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India records over 4,000 coronavirus deaths in a day for first time

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People watch burning funeral pyres of their relatives who died of COVID-19 in a ground that has been converted into a crematorium in New Delhi, India, Thursday, May 6, 2021.
People watch burning funeral pyres of their relatives who died of COVID-19 in a ground that has been converted into a crematorium in New Delhi, India, Thursday, May 6, 2021.   -   Copyright  Ishant Chauhan/AP
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India reported on Saturday a record high 4,187 coronavirus deaths and 401,078 confirmed cases, according to official figures.

The new data comes as pressure mounts on Prime Minister Narendra Modi's government to implement a nationwide shutdown.

Overall, India has more than 21.8 million confirmed infections and nearly 240,000 deaths. Experts say even those dramatic tolls are undercounted.

Infections have swelled in India since February in a disastrous turn blamed on more contagious variants as well as government decisions to allow massive crowds to gather for religious festivals and political rallies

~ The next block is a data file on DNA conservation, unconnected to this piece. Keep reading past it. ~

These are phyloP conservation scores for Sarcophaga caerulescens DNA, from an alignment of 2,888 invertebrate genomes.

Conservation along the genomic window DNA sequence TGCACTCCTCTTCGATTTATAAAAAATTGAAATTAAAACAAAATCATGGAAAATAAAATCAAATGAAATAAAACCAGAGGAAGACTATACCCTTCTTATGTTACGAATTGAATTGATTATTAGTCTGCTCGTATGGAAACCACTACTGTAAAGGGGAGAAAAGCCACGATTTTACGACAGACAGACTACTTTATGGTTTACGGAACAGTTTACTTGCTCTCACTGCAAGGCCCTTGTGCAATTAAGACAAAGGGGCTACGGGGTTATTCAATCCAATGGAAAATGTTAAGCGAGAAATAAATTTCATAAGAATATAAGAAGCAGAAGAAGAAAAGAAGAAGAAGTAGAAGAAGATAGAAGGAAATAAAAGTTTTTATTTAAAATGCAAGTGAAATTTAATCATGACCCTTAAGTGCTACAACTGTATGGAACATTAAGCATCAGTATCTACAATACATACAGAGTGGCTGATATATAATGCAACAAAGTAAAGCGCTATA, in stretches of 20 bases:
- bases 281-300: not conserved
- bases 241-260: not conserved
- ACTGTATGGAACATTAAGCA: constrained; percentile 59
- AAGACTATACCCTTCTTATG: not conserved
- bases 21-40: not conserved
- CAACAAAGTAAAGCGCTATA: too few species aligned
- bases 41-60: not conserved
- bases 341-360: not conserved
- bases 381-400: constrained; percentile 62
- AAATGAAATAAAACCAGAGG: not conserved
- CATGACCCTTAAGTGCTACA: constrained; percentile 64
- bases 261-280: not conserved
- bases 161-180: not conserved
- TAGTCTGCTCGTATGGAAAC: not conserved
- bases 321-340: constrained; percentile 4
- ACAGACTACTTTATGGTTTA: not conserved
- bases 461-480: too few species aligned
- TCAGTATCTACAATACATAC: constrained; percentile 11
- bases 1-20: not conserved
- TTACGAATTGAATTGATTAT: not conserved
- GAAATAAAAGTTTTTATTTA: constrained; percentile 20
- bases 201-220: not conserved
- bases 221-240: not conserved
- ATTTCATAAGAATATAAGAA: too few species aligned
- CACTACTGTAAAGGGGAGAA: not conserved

Southern states lockdown

Meanwhile, two southern states in India became the latest to declare lockdowns.

At over 300,000, Karnataka's capital of Bengaluru has the highest active caseload of any Indian city.

But experts warn the worst is still ahead as India's third-largest city buckles under oxygen shortages, overrun hospitals and crowded crematoriums.

In Tamil Nadu state, the lockdown announcement followed a daily record of more than 26,000 cases on Friday.

One doctor in Bengaluru said he's had to reject patients “left, right and centre” as his hospital struggled to find more oxygen.

The state’s oxygen shortages prompted the high court on Wednesday to order the federal government to increase the daily liquid medical oxygen supplied to Karnataka.

The ruling came after 24 COVID-19 patients died in a government hospital on Monday. It's unclear how many of them died due to the lack of oxygen, but an investigation is ongoing.

Much of the focus in recent weeks has been on northern India, led by New Delhi, where television stations have broadcast images of patients lying on stretchers outside hospitals and of mass funeral pyres that burn throughout the night.